TEL AVIV, Israel — Israelis blocked roads and demonstrated on Thursday against a contentious government plan to overhaul the judiciary, hoping to ramp up pressure on lawmakers after parliament reconvened this week following a month-long recess.
Prime Minister Benjamin Netanyahu paused the overhaul in March after intense pressure and the opposing sides are trying to reach a compromise agreement. But in a sign of the mistrust of his intentions, tens of thousands have continued to protest every Saturday night since.
Thursday’s midweek protest was smaller, but demonstrators are hoping to remind legislators of their presence and their past ability to disrupt the country over their opposition to the overhaul.
Dozens of protests under waves of Israeli flags choked off major roads and intersections in seaside Tel Aviv, including briefly its main highway. Demonstrations took place outside the homes of Israel’s ceremonial president and the country’s National Security Minister Itamar Ben-Gvir, who in exchange for the plan being paused demanded Netanyahu grant him authority over a new national guard, which critics say would amount to his own personal militia.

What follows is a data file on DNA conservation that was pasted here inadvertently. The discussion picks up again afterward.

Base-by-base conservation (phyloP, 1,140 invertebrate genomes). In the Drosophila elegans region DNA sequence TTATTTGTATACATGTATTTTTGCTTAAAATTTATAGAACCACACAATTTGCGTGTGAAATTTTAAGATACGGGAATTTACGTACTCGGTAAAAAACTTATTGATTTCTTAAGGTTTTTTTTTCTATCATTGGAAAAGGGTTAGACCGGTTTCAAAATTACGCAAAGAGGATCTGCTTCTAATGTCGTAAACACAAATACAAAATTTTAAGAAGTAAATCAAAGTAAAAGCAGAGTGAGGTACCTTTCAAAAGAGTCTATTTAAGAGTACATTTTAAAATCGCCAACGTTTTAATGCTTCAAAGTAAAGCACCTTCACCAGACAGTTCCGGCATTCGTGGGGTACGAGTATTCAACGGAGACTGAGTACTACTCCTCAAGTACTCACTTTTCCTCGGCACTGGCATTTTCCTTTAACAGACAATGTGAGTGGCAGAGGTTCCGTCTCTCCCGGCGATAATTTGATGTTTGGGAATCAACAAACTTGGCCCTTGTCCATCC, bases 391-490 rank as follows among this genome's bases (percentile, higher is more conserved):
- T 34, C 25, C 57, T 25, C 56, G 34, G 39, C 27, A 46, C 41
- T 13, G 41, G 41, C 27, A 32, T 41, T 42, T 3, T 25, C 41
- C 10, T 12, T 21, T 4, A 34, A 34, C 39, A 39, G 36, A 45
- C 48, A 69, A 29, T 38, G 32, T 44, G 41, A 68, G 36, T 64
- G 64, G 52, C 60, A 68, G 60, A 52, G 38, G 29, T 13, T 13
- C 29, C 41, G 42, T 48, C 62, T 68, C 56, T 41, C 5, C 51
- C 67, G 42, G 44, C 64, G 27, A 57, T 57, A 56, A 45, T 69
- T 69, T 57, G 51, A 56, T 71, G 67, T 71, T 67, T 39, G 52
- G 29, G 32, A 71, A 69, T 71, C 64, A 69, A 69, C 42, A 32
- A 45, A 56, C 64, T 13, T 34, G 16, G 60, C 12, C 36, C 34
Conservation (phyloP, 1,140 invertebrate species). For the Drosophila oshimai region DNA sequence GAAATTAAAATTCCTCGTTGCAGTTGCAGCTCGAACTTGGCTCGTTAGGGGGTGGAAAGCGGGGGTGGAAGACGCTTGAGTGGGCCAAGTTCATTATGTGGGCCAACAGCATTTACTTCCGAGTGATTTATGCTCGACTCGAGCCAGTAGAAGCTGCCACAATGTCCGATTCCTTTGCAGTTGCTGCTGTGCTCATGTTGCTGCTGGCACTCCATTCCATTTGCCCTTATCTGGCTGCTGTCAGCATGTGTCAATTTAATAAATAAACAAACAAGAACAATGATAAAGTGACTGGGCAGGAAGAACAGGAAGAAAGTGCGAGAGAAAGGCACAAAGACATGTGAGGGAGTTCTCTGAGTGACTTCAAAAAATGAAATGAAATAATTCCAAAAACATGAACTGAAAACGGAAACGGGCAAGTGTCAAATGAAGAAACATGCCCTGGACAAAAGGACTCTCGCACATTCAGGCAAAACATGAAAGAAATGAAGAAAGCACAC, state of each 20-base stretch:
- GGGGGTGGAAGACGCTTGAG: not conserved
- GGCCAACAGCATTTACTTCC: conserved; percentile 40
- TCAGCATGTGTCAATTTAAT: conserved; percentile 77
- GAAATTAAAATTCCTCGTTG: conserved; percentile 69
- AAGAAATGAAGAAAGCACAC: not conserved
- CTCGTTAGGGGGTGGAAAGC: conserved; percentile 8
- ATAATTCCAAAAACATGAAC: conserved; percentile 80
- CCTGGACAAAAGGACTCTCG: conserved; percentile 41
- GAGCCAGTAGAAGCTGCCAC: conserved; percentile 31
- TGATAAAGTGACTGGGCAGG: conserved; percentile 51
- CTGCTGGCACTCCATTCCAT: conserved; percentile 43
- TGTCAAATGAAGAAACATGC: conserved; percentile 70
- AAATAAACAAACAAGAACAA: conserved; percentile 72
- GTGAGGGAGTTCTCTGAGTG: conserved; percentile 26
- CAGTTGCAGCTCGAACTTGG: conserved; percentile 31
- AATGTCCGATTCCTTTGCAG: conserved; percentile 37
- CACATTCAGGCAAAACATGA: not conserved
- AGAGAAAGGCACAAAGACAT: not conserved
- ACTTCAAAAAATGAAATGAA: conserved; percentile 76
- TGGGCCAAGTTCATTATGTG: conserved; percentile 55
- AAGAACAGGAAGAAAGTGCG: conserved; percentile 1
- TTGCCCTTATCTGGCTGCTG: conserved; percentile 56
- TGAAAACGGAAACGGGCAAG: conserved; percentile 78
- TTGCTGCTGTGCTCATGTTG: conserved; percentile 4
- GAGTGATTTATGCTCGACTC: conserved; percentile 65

Police said several protesters were arrested for causing disturbances.
Protest leaders have billed Thursday’s events a call for “equality,” expanding their criticism to the rising cost of living in Israel and the military draft exemptions granted to most ultra-Orthodox Jews. Protesters dyed white a pool of water in the square of Israel’s national theater in Tel Aviv, to symbolize a recent milk price hike.
The plan to overhaul the country’s judiciary, advanced by Israel’s most right-wing government ever, plunged Israel into one of its worst domestic crises, ripping open longstanding societal rifts and creating new ones. While the freeze in the legislation eased tensions somewhat, Netanyahu’s allies are pushing him to move ahead on the overhaul. The talks underway, meant to forge a path out of the crisis, do not appear to have produced any results.
Netanyahu, who is on trial for corruption, faced a barrage of criticism over the legal plan from a broad swath of Israeli society, including business leaders, the booming tech sector and military reservists, who threatened not to show up for duty if the plan was approved. He relented only when a burst of spontaneous protests erupted after he fired his dissenting defense minister, a decision that was later reversed.
Proponents of the plan, which would weaken the Supreme Court and limit judicial oversight on legislation and government decisions, say it is necessary to rein in what they say is an interventionist court and restore power to elected lawmakers.
Opponents say it would upset Israel’s delicate system of checks and balances and imperil its democratic fundamentals.